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For those who are new to this, let me get this out there: you need to own some Tangerine Dream albums. This band pretty much created a sound and scene on their own. Meetings and work in the late 60’s with Salvador Dali and Karlheinz Stockhausen cracked Edgar’s rock n roll reality. Multi media, lights, plays, music, improvisation? This was the signpost for the future.  A new wind blowing through Europe encouraged experimentation.   Fledgling experiments under the  moniker Tangerine Dream started in 1967, with Pink Floyd’s Interstellar Overdrive as the blueprint. But where Pink Floyd quickly abandoned their massive sonic improvisational sound for songs, Edgar and company took the model even further. The first Tangerine Dream album, Electronic Meditation (1970), was a miasma of sound. Klaus Schulze, future synth god was aboard as the drummer. Many of Germany’s great space rock musicians had floated though the band before they broke internationally. But still it was rooted in the rock format-drums, organ and guitar were the predominant blueprint.

Phaedra             Rubycon                 Ricochet         Stratosfear           Encore               Tangerine-Dream-Sorcerer

It was the period from 1972-1978 that was their glory period though, and the stretch where the albums that defined a genre were created. Kraftwerk, another synthesizer trio from Germany that broke in the US, were filled with repetitive blips and clicks. Tangerine Dream pulled in the sounds of the cosmos. Huge soundscapes were the order of the day. Melody, rhythm, chord structures? No thanks. 1972’s Zeit was a sprawling double album that sounded like a 60 cycle electronic hum accompanied by droning cellos. This was about as far from rock that anyone could get. Yet they swung in rock crowds, and attracted rock audiences. They caught the attention of Virgin Records, who were coming off the massive success of Mike Oldfield with Tubular Bells. They were looking to grab any fringe bands, and the enthusiasm of DJ John Peel for the band ensured they got signed. 1974’s Virgin debut Phaedra was the result. The classic trio of Edgar Froese, Chris Franke and Peter Baumann had pretty much abandoned their ‘normal’ rock instruments (guitar, drums, keyboards respectively) for a new form of musicianship. VCS3 synthesizers, mellotrons and electronic effects replaced normal instrumentation for most of their tunes. Prototype sequencers generated hypnotic rhythmic patterns, drawing in the LSD and stoner crowd from England and Europe. Fans of space rock who thought Pink Floyd had sold out and gone commercial and that Hawkwind was stagnating in format now had a new darling-a synthesizer trio that could genuinely freak out the hard core freaks. Washes of sound induced paranoia could come on the heels of delicately beautiful piano driven melodies. Moog modular synthesizers could conjure up genuine vertigo as the sensation of the floor suddenly slipping away poured from your speakers. This was some heady stuff. But was it rock? Lester Bangs described it as the “sound of silt seeping across the ocean floor”.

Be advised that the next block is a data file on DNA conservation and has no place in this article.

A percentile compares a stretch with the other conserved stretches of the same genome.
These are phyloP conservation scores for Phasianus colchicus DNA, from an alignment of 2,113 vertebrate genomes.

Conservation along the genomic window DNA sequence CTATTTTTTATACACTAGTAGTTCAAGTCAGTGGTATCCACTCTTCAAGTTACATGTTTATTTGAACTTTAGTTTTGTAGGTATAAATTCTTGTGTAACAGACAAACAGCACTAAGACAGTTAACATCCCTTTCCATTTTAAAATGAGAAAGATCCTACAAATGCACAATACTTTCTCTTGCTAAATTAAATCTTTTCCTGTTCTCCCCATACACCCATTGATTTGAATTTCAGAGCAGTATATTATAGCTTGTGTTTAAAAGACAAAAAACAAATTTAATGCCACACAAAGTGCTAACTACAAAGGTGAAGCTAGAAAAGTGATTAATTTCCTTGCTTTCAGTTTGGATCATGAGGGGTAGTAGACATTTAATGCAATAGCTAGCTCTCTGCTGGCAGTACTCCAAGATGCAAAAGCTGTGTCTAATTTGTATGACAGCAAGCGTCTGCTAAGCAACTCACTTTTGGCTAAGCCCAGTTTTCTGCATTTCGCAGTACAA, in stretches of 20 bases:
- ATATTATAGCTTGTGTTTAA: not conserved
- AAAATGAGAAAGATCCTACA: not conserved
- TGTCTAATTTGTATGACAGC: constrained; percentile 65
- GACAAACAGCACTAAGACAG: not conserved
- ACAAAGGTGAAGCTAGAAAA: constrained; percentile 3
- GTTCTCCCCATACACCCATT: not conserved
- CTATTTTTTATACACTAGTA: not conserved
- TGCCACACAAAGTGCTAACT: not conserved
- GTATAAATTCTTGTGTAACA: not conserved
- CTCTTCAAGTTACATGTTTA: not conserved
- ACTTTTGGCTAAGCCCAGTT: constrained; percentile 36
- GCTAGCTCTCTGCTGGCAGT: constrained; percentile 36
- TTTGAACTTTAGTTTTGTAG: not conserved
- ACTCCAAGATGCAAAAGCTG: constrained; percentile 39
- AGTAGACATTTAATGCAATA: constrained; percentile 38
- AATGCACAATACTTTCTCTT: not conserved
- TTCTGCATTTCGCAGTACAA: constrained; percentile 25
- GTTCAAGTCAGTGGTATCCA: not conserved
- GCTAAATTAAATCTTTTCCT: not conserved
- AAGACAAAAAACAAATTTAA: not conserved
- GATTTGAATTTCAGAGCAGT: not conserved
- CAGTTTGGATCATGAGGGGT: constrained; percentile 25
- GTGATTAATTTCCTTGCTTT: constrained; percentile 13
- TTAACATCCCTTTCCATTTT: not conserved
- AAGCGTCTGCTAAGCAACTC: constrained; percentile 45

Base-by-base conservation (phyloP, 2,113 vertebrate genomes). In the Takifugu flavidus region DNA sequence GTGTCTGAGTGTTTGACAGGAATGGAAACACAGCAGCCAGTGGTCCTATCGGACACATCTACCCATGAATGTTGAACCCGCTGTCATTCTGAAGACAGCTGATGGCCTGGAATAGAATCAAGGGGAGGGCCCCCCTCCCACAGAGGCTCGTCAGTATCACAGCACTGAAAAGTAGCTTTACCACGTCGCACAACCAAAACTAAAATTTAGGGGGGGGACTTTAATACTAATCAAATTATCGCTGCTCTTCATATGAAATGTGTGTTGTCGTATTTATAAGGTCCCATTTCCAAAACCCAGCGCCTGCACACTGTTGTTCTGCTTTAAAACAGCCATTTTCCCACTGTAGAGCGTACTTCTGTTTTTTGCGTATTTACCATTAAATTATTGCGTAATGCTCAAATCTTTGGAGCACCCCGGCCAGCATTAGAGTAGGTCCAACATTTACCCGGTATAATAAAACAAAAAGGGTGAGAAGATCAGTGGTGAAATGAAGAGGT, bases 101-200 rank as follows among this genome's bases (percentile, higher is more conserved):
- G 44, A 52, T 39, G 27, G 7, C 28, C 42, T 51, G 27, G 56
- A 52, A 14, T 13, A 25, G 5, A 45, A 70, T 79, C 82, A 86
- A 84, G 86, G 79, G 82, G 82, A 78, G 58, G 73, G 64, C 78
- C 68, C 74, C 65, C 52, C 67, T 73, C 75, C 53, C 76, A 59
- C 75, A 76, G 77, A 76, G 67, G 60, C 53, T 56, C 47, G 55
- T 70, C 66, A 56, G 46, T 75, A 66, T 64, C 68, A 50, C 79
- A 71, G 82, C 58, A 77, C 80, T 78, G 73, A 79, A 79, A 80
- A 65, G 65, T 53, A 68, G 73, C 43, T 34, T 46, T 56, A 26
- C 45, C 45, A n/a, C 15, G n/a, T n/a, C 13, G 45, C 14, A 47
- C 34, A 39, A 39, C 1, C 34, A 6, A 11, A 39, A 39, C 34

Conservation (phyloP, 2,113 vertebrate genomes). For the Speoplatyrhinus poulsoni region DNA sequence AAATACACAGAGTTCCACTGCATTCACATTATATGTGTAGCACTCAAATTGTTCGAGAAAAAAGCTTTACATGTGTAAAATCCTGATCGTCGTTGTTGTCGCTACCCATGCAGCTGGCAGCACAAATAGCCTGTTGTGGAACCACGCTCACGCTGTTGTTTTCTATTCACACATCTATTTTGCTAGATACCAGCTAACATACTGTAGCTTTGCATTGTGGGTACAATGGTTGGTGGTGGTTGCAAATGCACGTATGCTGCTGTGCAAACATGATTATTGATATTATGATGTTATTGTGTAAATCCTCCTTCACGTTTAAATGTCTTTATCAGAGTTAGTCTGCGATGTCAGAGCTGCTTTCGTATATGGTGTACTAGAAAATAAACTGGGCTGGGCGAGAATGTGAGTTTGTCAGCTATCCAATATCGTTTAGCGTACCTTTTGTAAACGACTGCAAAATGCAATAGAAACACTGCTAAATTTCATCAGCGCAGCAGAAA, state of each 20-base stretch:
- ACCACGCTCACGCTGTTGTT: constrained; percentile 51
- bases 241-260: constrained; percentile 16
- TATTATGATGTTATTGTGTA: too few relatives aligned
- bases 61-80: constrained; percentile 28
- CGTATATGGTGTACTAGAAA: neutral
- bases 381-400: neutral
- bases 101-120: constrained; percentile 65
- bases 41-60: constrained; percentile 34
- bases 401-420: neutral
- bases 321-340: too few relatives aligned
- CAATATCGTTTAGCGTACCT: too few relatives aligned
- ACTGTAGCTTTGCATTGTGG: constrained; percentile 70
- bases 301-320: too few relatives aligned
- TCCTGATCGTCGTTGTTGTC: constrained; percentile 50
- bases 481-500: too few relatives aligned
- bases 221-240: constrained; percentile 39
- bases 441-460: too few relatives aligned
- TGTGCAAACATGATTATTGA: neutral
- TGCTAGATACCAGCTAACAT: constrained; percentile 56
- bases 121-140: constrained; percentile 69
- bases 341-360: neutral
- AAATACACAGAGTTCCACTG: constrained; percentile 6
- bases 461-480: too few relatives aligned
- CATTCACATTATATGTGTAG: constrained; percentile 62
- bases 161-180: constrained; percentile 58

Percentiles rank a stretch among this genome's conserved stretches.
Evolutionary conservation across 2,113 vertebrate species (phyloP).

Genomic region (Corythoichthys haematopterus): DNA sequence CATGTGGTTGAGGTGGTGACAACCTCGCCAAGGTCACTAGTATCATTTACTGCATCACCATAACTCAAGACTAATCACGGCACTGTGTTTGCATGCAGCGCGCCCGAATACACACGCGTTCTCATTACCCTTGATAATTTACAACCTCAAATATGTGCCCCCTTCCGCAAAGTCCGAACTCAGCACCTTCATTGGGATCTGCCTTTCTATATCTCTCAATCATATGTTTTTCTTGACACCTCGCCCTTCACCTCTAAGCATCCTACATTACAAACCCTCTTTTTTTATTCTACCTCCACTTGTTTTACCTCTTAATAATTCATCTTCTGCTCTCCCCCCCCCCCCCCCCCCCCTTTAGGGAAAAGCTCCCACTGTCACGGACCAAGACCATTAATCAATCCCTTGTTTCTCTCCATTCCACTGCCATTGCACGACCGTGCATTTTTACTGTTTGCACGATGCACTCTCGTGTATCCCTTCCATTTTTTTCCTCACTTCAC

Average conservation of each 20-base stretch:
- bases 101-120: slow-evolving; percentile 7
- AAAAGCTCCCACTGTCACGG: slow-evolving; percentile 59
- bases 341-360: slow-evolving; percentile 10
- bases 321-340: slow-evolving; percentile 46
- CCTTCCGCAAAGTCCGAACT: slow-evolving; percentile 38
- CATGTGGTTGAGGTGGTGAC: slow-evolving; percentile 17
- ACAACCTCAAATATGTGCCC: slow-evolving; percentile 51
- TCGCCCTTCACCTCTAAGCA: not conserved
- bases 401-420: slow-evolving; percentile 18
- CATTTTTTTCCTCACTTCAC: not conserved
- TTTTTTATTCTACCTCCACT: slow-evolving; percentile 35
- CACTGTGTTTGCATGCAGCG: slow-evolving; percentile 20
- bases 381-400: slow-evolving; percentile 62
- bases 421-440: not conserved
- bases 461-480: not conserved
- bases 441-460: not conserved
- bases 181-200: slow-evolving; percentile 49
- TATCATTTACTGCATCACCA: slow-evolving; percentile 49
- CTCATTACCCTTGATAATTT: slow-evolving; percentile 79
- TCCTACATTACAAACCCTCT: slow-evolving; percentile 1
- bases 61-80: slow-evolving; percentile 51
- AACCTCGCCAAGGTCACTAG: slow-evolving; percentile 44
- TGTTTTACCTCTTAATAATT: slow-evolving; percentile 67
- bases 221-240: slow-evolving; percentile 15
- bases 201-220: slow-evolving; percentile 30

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Phaedra was the breakthrough. It sold massively in the UK, and was the underground hit of the year. With little publicity and zero airplay (barring John Peel’s rabid enthusiasm), it shot to near top ten in British charts. Europe and America started to notice. A tour in 1974 used cathedrals as venues (the natural ambience providing a powerful and impressive reverb character to the sound). A concert at a cathedral in Reims France in summer 1974 drew international attention when over 5,000 fans tried to cram into a cathedral that barely held 2,000. People were literally hanging from the rafters. (the Pope banned them from cathedrals, and sent emissaries to ritually ‘exorcise’ the sullied church) What the hell was going on? People were in a frenzy trying to see what many thought was just subliminal hums and static? And the band reinforced the image by never acknowledging the crowd. They came on to a darkened stage, played, and left. No song introductions, no hello or goodbye. Was this rock n roll?

After the international success of Stratosfear (1976), Tangerine Dream’s legend was assured. A massive tour of the United States was documented on the 1977 live album Encore (highly recommended as a starting point for anyone uninitiated, as is Ricochet). Krautrock was a recognized genre (see: Can, Cluster, Klaus Schulze, Conrad Schnitzler, Amon Duul 2, Faust, Neu, Guru Guru, Klaus Schulze, Kraan, Eloy…) and German synthesizer pioneers started to work with dance club divas (Donna Summer’s I Feel Love was a prime example). The seeds that spawned techno had been planted by German synthesizer pioneers.

So this brings us back to today, and the passing of a genuine electronic music genius. His work has been massively influential on swaths of musical fields. I had the pleasure of meeting Edgar briefly back stage after a 1986 US show. I approached him to shake his hand, and said “Danke schoen Edgar”  He looked me in the eye and said in a thick German accent: “You’re welcome”. Thank you Edgar. See you in the cosmos.